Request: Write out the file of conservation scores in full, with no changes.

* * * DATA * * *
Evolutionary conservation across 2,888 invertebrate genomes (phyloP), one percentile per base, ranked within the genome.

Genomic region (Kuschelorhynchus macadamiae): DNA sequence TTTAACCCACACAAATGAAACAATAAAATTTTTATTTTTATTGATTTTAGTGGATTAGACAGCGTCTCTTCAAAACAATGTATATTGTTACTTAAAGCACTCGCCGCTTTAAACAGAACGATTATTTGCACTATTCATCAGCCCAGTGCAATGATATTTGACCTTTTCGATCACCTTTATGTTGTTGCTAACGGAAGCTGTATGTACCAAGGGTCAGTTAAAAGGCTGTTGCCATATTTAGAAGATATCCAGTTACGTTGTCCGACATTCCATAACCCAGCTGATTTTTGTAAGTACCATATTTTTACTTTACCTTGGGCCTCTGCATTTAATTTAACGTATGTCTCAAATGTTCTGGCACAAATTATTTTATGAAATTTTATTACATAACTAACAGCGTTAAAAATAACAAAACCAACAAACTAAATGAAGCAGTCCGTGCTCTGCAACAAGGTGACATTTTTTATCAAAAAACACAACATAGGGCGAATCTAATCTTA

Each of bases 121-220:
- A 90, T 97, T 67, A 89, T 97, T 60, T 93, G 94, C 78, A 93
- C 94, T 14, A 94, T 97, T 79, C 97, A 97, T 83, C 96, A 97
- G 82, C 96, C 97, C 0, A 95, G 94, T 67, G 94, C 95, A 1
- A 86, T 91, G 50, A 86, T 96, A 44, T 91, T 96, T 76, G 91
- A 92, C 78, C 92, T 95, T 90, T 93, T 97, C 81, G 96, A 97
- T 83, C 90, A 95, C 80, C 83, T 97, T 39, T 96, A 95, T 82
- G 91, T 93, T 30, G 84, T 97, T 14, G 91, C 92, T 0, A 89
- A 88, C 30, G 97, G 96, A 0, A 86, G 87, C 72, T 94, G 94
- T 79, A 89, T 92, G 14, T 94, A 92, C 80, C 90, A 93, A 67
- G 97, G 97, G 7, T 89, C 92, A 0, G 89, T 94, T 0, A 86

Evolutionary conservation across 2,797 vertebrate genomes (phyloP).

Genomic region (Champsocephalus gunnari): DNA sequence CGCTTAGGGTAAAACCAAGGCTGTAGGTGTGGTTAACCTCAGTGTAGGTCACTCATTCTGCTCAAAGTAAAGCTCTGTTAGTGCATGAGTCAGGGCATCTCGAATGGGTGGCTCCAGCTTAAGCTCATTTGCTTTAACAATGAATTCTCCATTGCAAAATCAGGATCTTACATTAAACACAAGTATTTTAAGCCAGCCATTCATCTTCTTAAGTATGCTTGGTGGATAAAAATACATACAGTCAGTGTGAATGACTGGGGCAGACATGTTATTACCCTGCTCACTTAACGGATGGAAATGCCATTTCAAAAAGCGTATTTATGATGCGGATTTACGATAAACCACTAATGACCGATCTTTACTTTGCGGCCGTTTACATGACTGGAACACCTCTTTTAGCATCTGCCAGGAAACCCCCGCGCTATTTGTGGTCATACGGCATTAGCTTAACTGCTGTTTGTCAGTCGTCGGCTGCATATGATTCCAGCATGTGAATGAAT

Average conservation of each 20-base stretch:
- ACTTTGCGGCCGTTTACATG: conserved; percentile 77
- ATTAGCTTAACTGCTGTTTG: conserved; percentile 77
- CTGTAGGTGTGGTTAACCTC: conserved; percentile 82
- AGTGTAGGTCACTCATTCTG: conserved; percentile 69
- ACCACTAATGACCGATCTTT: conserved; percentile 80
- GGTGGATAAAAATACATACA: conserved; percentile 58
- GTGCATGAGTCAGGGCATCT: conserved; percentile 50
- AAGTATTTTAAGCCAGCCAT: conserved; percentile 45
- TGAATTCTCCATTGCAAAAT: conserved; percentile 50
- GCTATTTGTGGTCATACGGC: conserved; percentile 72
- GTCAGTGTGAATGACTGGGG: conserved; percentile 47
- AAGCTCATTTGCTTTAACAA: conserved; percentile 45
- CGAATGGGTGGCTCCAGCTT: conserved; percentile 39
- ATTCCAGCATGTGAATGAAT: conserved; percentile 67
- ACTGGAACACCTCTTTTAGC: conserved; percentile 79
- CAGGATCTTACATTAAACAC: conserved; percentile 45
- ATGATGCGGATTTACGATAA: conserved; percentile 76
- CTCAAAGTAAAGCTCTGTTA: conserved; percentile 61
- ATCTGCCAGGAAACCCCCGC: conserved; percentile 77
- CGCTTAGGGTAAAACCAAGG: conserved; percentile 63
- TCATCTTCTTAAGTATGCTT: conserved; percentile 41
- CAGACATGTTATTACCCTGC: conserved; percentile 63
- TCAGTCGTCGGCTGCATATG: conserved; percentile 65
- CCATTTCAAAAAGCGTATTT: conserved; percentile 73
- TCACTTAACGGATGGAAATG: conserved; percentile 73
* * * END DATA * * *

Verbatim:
Evolutionary conservation across 2,888 invertebrate genomes (phyloP), one percentile per base, ranked within the genome.

Genomic region (Kuschelorhynchus macadamiae): DNA sequence TTTAACCCACACAAATGAAACAATAAAATTTTTATTTTTATTGATTTTAGTGGATTAGACAGCGTCTCTTCAAAACAATGTATATTGTTACTTAAAGCACTCGCCGCTTTAAACAGAACGATTATTTGCACTATTCATCAGCCCAGTGCAATGATATTTGACCTTTTCGATCACCTTTATGTTGTTGCTAACGGAAGCTGTATGTACCAAGGGTCAGTTAAAAGGCTGTTGCCATATTTAGAAGATATCCAGTTACGTTGTCCGACATTCCATAACCCAGCTGATTTTTGTAAGTACCATATTTTTACTTTACCTTGGGCCTCTGCATTTAATTTAACGTATGTCTCAAATGTTCTGGCACAAATTATTTTATGAAATTTTATTACATAACTAACAGCGTTAAAAATAACAAAACCAACAAACTAAATGAAGCAGTCCGTGCTCTGCAACAAGGTGACATTTTTTATCAAAAAACACAACATAGGGCGAATCTAATCTTA

Each of bases 121-220:
- A 90, T 97, T 67, A 89, T 97, T 60, T 93, G 94, C 78, A 93
- C 94, T 14, A 94, T 97, T 79, C 97, A 97, T 83, C 96, A 97
- G 82, C 96, C 97, C 0, A 95, G 94, T 67, G 94, C 95, A 1
- A 86, T 91, G 50, A 86, T 96, A 44, T 91, T 96, T 76, G 91
- A 92, C 78, C 92, T 95, T 90, T 93, T 97, C 81, G 96, A 97
- T 83, C 90, A 95, C 80, C 83, T 97, T 39, T 96, A 95, T 82
- G 91, T 93, T 30, G 84, T 97, T 14, G 91, C 92, T 0, A 89
- A 88, C 30, G 97, G 96, A 0, A 86, G 87, C 72, T 94, G 94
- T 79, A 89, T 92, G 14, T 94, A 92, C 80, C 90, A 93, A 67
- G 97, G 97, G 7, T 89, C 92, A 0, G 89, T 94, T 0, A 86

Evolutionary conservation across 2,797 vertebrate genomes (phyloP).

Genomic region (Champsocephalus gunnari): DNA sequence CGCTTAGGGTAAAACCAAGGCTGTAGGTGTGGTTAACCTCAGTGTAGGTCACTCATTCTGCTCAAAGTAAAGCTCTGTTAGTGCATGAGTCAGGGCATCTCGAATGGGTGGCTCCAGCTTAAGCTCATTTGCTTTAACAATGAATTCTCCATTGCAAAATCAGGATCTTACATTAAACACAAGTATTTTAAGCCAGCCATTCATCTTCTTAAGTATGCTTGGTGGATAAAAATACATACAGTCAGTGTGAATGACTGGGGCAGACATGTTATTACCCTGCTCACTTAACGGATGGAAATGCCATTTCAAAAAGCGTATTTATGATGCGGATTTACGATAAACCACTAATGACCGATCTTTACTTTGCGGCCGTTTACATGACTGGAACACCTCTTTTAGCATCTGCCAGGAAACCCCCGCGCTATTTGTGGTCATACGGCATTAGCTTAACTGCTGTTTGTCAGTCGTCGGCTGCATATGATTCCAGCATGTGAATGAAT

Average conservation of each 20-base stretch:
- ACTTTGCGGCCGTTTACATG: conserved; percentile 77
- ATTAGCTTAACTGCTGTTTG: conserved; percentile 77
- CTGTAGGTGTGGTTAACCTC: conserved; percentile 82
- AGTGTAGGTCACTCATTCTG: conserved; percentile 69
- ACCACTAATGACCGATCTTT: conserved; percentile 80
- GGTGGATAAAAATACATACA: conserved; percentile 58
- GTGCATGAGTCAGGGCATCT: conserved; percentile 50
- AAGTATTTTAAGCCAGCCAT: conserved; percentile 45
- TGAATTCTCCATTGCAAAAT: conserved; percentile 50
- GCTATTTGTGGTCATACGGC: conserved; percentile 72
- GTCAGTGTGAATGACTGGGG: conserved; percentile 47
- AAGCTCATTTGCTTTAACAA: conserved; percentile 45
- CGAATGGGTGGCTCCAGCTT: conserved; percentile 39
- ATTCCAGCATGTGAATGAAT: conserved; percentile 67
- ACTGGAACACCTCTTTTAGC: conserved; percentile 79
- CAGGATCTTACATTAAACAC: conserved; percentile 45
- ATGATGCGGATTTACGATAA: conserved; percentile 76
- CTCAAAGTAAAGCTCTGTTA: conserved; percentile 61
- ATCTGCCAGGAAACCCCCGC: conserved; percentile 77
- CGCTTAGGGTAAAACCAAGG: conserved; percentile 63
- TCATCTTCTTAAGTATGCTT: conserved; percentile 41
- CAGACATGTTATTACCCTGC: conserved; percentile 63
- TCAGTCGTCGGCTGCATATG: conserved; percentile 65
- CCATTTCAAAAAGCGTATTT: conserved; percentile 73
- TCACTTAACGGATGGAAATG: conserved; percentile 73